13 Bridge carrying Watford Way over Bunns Lane, NW7, TQ 219 912. Railway ran through southern arch, track A. converted to M1 slip road before M1 extended to Staples Corner. Now- this too is disused.
14 Bunns Lane Bridge at junction with Flower Lane, NW7, TQ 217 916.Built 1867, originally took Bunns Lane over the railway. Road improvements in .1960s re-sited road over filled-in railway track so bridge remains as an isolated monument.
15 Site of Mill Hill, The Hale, station, Bunns Lane, NW7, TQ 213 917. Traces of now platforms built by LT in 1938/9 are visible.
16 Deansbrook Bridge near Westway, Edgware, TQ 199 917. Three-arch structure of 1867. On north side original GNR railings remain, on south side those have been replaced by LT railings. The structure to hang a colour light signal beside the line on one of the bridge piers remains.
17 Edgware station, car park behind Green Shield House, Station Rood, Edgware, TQ 194 917. Goods shed remains, now part of junk yard. From car park traces of station platforms are visible. Midland Railway. Extension from Bedford to St Pancras opened 1867. Much altered by building of M1, Mill Hill station is modern, Hendon station buildings have been reduced to a booking office and platform shelters. Currently being electrified and re-signalled, most of what remains of the old MR features will disappear in the next few years. Throughout, the line retains MR mileposts and gradient posts. Major marshalling yard – Brent Yard – north of Cricklewood, at least 100 acres now largely derelict, on east side carriage sheds including new: one for new electric trains. Stations:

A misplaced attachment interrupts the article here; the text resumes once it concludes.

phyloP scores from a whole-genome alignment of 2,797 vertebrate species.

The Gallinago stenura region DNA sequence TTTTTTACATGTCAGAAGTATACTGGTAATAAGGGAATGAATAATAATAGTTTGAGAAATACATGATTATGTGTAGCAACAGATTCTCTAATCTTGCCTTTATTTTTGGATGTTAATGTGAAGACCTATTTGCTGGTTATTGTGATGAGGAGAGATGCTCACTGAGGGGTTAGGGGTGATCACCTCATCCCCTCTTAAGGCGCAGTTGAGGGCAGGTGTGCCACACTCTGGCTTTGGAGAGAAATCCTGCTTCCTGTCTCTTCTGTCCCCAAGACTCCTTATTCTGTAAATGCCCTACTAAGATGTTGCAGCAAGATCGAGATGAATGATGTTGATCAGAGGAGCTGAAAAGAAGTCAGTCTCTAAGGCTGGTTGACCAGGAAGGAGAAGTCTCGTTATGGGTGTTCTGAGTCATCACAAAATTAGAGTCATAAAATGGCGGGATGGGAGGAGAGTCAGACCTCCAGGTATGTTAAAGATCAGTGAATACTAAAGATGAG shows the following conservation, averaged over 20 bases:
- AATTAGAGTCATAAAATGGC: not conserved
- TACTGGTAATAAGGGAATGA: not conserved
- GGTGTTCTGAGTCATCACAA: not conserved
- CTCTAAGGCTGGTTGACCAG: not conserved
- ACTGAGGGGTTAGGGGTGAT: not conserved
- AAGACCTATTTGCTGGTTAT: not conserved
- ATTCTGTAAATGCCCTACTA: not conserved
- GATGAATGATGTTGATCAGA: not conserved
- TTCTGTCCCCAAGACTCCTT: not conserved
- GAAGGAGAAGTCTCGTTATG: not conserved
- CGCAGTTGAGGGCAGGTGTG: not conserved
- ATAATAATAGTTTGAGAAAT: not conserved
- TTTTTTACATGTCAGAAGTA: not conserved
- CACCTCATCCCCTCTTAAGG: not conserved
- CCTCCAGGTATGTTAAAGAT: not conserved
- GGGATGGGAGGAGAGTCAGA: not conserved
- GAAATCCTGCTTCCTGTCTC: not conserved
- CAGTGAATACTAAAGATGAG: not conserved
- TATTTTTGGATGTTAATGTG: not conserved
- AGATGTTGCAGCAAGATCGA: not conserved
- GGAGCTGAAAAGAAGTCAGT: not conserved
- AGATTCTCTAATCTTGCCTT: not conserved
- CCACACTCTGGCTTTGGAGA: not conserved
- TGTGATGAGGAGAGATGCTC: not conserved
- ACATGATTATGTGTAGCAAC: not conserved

18 Cricklewood, Cricklewood Lane, NW2, TQ 239 559. Station entrance 1885, platform buildings.rebuilt 1906.
19 Welsh Harp, Edgware Road, NWa. TQ 229 874. Open 1870-1903.Notraces remain except cobbled entrance road from Edgware Road, which could be original.
20 Hendon, Station Road, NW4, TQ 222 883. Such MR features as remained after M1 was built have recently disappeared under electrification
21 Mill Hill Broadway, ‘The Broadway, NW7, TQ 212 920, rebuilt in 1960 in connection with Ml extension. Signal boxes will all go out of use on completion of resignalling scheme in 1983. All of typical MR style, note “triangular” inserts in top of windows, many retain MR style finials on roof ends. Adjacent to 10. Cricklewood, TQ 239 860, visible from station.
22 Brent No 1 and Brent No 2, 228 870 .controlling Brett Yard and junctions to and from Midland & South West Junction Railway connecting with North London line at Acton Wells junction, thus giving MR round London access to south. Between boxes typical MR 8-post signal gantry (only 4 now in use) some with MR finials on top. Best view from footbridge complex at Staples Corner TQ 227 872. Adjacent to 20. Hendon, TQ 222 884, visible from station Other features:
23 Silkstream Junction TQ 224 897, accessible by public footpath from Aerodrome Road, NW9
24 Campion, Needham, Johnstone, Midland and Gratton Terraces, in 12, Tcl 237 860. Housing built by MR for workers in adjacent Brent Yard. Derelict Midland Institute at NW corner of estate.
25 Brent Terrace (originally Midland Brent Terrace) NW2, TQ 235 866. MR housing.